Intraobserver reliability for TCI was tested by a paired t-test.

We have used Pearson's correlation coefficient (r) to find the correlation between age (years) and TCI. P < 0.05 considered as statistically significant correlation between TCI and age. TCI was regressed on actual age for each group of teeth, for males and females, and for combined sample. Regression equation used to estimate the age (years) using TCI.

Finally, test sample of fifty teeth (25 premolars and 25 molars) which were not included in the regression analysis was randomly selected. Regression equations were used and age was estimated which was then verified with actual age of the patient.


   Results Top


Interobserver reliability for CPCH, CL, and TCI measurement was 0.997, 0.996, and 0.996 accordingly. Test used was Pearson's correlation coefficient.

Intraobserver reliability of measurement for TCI was 99.96%. Paired t-test was used.

Maximum TCI, minimum TCI, their means, medians, and standard deviations for males, females, and the combined sample for premolar and molar are shown [Table 2], [Table 3], [Table 4], [Table 5], [Table 6], [Table 7].
Table 2: Descriptive statistics for tooth coronal index for premolar with age group for gender male

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Table 3:Descriptive statistics for tooth coronal index for premolar with age group for gender female

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Table 4: Descriptive statistics for tooth coronal index for premolar with age group for gender male and female (combined sample)

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Table 5: Descriptive statistics for tooth coronal index for molar with age group for gender male

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Table 6: Descriptive statistics for tooth coronal index for molar with age group for gender female

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Table 7: Descriptive statistics for tooth coronal index for molar with age group for gender male and female (combined sample)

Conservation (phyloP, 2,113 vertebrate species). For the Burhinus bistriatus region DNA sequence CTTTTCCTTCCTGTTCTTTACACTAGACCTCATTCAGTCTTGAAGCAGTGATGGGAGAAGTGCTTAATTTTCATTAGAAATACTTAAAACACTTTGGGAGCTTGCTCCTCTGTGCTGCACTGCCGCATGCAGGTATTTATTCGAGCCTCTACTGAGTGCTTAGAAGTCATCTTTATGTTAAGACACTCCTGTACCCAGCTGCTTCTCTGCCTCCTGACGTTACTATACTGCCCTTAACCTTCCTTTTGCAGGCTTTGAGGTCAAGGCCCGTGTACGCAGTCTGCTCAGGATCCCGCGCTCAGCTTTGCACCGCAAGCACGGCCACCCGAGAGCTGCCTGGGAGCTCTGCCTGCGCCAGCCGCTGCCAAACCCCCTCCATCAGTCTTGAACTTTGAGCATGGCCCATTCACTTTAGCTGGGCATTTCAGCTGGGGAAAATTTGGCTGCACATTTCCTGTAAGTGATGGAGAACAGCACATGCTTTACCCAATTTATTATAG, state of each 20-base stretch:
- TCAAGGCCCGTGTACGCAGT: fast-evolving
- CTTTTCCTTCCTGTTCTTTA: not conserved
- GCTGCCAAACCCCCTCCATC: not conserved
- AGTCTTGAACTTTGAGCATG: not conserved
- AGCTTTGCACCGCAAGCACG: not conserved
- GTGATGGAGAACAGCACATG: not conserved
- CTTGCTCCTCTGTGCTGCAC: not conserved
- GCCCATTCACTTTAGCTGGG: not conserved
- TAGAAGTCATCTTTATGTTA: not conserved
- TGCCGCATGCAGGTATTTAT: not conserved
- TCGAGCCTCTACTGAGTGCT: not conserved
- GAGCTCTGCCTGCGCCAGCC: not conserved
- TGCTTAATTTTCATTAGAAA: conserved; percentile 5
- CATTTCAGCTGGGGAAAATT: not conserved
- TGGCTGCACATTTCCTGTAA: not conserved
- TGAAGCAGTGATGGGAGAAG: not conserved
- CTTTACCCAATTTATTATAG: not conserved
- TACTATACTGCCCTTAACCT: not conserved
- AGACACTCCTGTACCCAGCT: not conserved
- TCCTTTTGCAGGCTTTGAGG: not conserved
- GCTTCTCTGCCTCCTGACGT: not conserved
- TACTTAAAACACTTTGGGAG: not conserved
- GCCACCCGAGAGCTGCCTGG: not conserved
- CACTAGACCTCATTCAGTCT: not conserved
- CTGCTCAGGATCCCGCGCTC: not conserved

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The graph shows scatter plots and the regression lines of age (Y) and the TCI (X) values for premolars (combined sample) [Figure 4].
Figure 4: Scatter plot and regression line of age on tooth coronal index values for premolars (combined sample)

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Correlation coefficient (r): −0.865 P < 0.001

The graph shows scatter plot with the regression lines of age (Y) and the TCI (X) values for molars (combined sample) [Figure 5].
Figure 5: Scatter plot and regression line of age on tooth coronal index values for molars (combined sample)

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Correlation coefficient (r): −0.850 P < 0.001

Using correlation test P < 0.05, therefore, there was a significant negative correlation between age (years) versus TCI.

Regression analysis on the sample produced the following linear regression equation

Premolars:

  1. For combined sample, Y = 78.63 − 0.9666*X
  2. For male sample, Y = 79.61 − 0.9681*X
  3. For female sample, Y = 78.15 − 0.9779*X.


Where, Y = Predicted age and X = TCI.

Regression analysis on the sample produced the following linear regression equation

Molars:

  1. For combined sample, Y = 71.68 − 0.812*X
  2. For male sample, Y = 69.72 − 0.7425*X
  3. For female sample, Y = 78.15 − 0.9779*X.


Where, Y = Predicted age and X = TCI.

The regression equations were tested on a randomly selected sample of fifty teeth (25 premolars and 25 molars). Calculated age using derived formula was verified with the actual age of the patient [Table 8] and [Table 9].
Table 8: Age estimation (years) on a randomly selected test sample of 25 premolars

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Table 9: Age estimation (years) on a randomly selected test sample of 25 molars

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   Discussion Top


Ikeda et al.[10] took X-ray of 116 extracted human teeth (53 incisors and 63 molars) and made their quadruple size prints. On the prints, he measured the lengths of coronal pulp cavity and crown and calculated the TCI.

Drusini [11],[13] studied the correlation between reduction in coronal pulp cavity and chronological age in a sample of 846 intact teeth from 433 individuals of known age and gender. Panoramic radiography was used to measure the height (mm) of the crown. The TCI after Ikeda et al. was computed for each tooth and regressed on real age.

Numerous accurate age estimation equations have been derived for the Western population using measurements of secondary dentin deposition, which when applied for Indian population produced errors unacceptable in forensic age estimation. The quality of secondary dentin deposition is also influenced by factors such as race, ethnicity, diet, and lifestyle. Authors have highlighted the need for population-specific formulas due to differences in ethnicity to achieve precise and accurate results.[14],[15],[16] The present study was carried out to enhance the accuracy of age estimation by deriving age estimating formulas specific for Indian adult population.